Wholesome Recreational Activities
Writer: Byron Webster
Wholesome Recreational Activities
By Byron Webster
(LDS Life, February 2007)
Family counselor and scholar William Doherty wrote a book entitled, The Intentional Family: How to build family ties in our modern world.1 The title of the book itself expresses a philosophy worth thinking deeply about: building a successful, happy family does not just happen; it takes deliberate, conscious effort. The opposite of intentional or deliberate is entropy. Entropy is the tendency for a system to lose energy over time. That is what happens to families when we do not put forth effort; families deteriorate, lose energy, and even drift apart. An example of entropy in families is when we let external or selfish activities determine what we do instead of applying healthy principles.
Another book that focuses on healthy families is Strengthening Our Families: An In-Depth Look at the Proclamation on the Family2. Chapter Fourteen of that book focuses on the following phrase from the Proclamation: Successful marriages and families are established and maintained on principles of...wholesome recreational activities (The Family: A Proclamation to the World, ¶ 7). Some people think that recreational activities are those things we do to relax and not work when, in fact, wholesome family recreation may take a great deal of effort and planning to accomplish. Doesn't recreation just happen in families? Not necessarily.
It is true that spontaneous, fun activities do happen in our families. We certainly should be open and flexible to the point that we can enjoy those activities that "just happen." However we can't count on those activities happening very often. We do need to intentionally plan and schedule recreation with our family. Many of our recreational activities should actually have a purpose, a goal.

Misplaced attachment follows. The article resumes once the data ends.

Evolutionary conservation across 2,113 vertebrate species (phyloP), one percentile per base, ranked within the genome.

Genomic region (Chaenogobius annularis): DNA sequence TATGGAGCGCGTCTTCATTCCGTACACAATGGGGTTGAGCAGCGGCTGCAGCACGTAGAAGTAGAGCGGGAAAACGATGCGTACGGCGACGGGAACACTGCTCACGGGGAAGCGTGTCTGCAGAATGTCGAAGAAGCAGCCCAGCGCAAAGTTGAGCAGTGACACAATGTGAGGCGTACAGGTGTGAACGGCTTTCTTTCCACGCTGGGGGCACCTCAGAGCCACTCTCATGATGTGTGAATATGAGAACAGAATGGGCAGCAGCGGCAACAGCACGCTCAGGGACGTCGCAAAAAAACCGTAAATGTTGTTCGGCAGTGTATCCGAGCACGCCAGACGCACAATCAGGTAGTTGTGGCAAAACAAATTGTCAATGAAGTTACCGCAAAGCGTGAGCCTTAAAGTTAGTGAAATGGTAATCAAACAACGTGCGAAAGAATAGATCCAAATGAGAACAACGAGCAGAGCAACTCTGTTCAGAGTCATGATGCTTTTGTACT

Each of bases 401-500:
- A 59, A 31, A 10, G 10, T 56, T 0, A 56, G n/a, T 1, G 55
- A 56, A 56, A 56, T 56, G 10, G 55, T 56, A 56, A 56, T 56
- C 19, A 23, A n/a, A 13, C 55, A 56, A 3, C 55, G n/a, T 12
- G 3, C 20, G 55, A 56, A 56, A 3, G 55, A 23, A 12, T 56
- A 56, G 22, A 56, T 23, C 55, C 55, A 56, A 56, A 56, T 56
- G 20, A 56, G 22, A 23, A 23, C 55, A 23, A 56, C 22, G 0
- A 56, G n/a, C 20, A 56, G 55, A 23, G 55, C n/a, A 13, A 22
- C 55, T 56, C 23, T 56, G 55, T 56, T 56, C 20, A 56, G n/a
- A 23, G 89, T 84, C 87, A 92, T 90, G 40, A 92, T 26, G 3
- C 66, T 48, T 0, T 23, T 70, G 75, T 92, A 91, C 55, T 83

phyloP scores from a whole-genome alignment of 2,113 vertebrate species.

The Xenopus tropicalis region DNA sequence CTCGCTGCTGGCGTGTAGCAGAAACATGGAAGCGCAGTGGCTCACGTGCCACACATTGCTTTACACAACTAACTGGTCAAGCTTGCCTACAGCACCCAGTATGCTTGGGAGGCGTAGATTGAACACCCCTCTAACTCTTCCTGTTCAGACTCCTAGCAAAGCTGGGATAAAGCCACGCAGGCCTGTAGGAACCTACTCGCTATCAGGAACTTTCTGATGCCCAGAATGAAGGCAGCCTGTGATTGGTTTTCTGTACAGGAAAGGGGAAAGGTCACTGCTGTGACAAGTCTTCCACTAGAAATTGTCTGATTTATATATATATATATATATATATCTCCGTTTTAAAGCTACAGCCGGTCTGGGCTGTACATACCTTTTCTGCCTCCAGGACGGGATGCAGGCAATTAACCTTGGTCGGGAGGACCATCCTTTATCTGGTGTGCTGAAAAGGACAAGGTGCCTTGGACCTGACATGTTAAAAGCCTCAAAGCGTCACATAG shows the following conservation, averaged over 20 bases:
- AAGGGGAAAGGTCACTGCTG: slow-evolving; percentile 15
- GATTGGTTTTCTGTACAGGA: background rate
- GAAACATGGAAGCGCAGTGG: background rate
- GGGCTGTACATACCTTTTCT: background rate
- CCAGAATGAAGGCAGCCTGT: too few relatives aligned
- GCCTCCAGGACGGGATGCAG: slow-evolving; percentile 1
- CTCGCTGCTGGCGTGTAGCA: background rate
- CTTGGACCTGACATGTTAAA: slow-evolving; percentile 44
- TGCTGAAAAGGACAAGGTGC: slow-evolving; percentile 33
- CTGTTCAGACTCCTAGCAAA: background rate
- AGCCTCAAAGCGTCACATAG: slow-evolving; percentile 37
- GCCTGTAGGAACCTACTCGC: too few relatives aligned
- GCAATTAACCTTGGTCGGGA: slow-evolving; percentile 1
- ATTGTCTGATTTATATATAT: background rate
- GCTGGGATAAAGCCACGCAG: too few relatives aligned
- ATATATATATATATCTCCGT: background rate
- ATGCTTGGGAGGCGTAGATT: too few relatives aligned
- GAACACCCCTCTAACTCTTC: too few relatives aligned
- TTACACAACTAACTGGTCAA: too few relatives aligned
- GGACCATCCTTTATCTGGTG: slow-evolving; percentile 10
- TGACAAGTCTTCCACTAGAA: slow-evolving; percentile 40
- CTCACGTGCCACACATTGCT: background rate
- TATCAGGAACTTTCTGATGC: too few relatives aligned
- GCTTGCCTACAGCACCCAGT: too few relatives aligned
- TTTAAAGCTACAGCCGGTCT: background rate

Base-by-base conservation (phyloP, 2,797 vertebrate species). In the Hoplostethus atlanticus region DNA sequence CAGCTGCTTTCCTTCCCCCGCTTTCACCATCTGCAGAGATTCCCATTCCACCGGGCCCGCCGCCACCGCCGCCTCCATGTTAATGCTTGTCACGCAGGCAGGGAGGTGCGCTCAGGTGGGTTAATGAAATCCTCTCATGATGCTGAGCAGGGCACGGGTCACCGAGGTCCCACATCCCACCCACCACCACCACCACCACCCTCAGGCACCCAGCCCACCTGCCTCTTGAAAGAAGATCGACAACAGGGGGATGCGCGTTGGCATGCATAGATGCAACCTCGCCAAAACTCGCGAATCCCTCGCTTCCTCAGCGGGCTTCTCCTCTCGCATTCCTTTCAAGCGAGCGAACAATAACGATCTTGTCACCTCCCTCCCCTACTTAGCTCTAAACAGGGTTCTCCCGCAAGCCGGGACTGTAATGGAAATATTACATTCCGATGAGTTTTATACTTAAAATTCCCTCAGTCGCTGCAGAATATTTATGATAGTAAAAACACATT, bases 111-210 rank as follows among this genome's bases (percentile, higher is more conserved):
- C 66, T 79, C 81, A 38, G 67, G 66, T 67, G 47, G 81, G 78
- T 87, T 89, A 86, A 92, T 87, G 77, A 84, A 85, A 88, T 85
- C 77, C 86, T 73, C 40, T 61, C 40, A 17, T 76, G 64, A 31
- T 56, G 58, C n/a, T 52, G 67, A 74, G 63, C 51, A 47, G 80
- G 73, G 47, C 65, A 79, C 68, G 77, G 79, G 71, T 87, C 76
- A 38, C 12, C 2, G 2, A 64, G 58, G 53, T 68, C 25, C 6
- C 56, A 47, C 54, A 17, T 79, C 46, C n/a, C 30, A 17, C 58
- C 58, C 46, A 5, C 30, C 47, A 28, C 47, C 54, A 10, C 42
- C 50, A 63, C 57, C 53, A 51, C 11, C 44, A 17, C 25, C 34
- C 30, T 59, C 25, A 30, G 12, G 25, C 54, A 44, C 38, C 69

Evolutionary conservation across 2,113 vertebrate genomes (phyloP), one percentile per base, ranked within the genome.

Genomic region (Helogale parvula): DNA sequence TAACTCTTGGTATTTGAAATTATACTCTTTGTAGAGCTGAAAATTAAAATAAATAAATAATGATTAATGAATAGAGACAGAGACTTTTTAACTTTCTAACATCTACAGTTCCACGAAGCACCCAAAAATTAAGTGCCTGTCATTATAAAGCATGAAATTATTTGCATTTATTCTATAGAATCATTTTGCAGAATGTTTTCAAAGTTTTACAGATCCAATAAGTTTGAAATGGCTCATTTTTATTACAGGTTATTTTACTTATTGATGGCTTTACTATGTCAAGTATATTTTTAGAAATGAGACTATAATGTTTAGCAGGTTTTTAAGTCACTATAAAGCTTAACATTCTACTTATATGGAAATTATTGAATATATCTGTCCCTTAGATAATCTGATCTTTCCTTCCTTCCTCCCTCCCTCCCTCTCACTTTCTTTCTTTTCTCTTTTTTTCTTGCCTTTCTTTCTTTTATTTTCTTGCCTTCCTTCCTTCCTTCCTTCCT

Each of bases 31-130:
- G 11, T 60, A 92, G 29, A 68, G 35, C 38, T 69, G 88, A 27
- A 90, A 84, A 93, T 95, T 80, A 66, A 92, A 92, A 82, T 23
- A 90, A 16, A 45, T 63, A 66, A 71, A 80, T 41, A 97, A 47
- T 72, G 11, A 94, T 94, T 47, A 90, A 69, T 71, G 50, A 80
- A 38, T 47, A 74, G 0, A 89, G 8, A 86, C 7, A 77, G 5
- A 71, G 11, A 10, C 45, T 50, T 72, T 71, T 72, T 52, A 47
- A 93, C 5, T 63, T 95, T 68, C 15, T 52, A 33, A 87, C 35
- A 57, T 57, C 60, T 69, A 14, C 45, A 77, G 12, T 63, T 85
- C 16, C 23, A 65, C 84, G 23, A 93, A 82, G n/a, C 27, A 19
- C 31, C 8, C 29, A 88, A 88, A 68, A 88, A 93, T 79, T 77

We should consider our philosophy about recreation. And we all have a philosophy about recreation. Some think that recreation is simply idleness, not working. Watching television or videos and playing video/computer games would be examples of idleness. Recreation and idleness are not the same thing.
Wholesome recreation serves the purpose of not only having fun but also teaching and bonding in families. We learn relax and balance work and play. We learn cooperation, fairness, teamwork, personal growth, taking turns and more.
We also learn that it doesn't take a lot of money to have fun. Societies philosophy, as shown in many television commercials, tells us that the only way to have fun is to buy expensive equipment and go on lavish vacations at expensive places. There is certainly nothing wrong with any of that unless that is the only type of recreation that we engage in.
Of course society promotes some recreational activities as legitimate when there is something very wrong with them. Gambling, now publicized as "gaming," is an obvious example. Some even promote gambling as a sport. We have been warned repeatedly of the harmful and even addictive qualities of gambling. And, of course, we should not participate in most wholesome recreational activities on the Sabbath.
Some of the principles that can help guide us in our family recreation include3:
- Plan in advance
- Plan age-appropriate activities
- Plan activities that will foster development and bonding of each member of the family
- Limit the consumption of media (TV, Internet, video games, Videos)
- Intentionally establish rituals that connect family members
- Create one-on-one time with each family member
- Be of service as part of wholesome family recreation
We do make a difference in our families. How we plan and implement activities, including wholesome recreation, reflects our commitment to our families. We can intentionally lead our families in healthy and successful way.
1 W.J. Doherty (1997), The intentional family: How to build family ties in our modern world (New York: Addison-Wesley).
2 David C. Dollahite (2000), Strengthening Our Families: An In-Depth Look at the Proclamation on the Family (Salt Lake City: Bookcraft).
3 Dollahite (Ed) 2000, 199.
Byron Webster is a member of the faculty in the Department of Home and Family at Brigham Young University - Idaho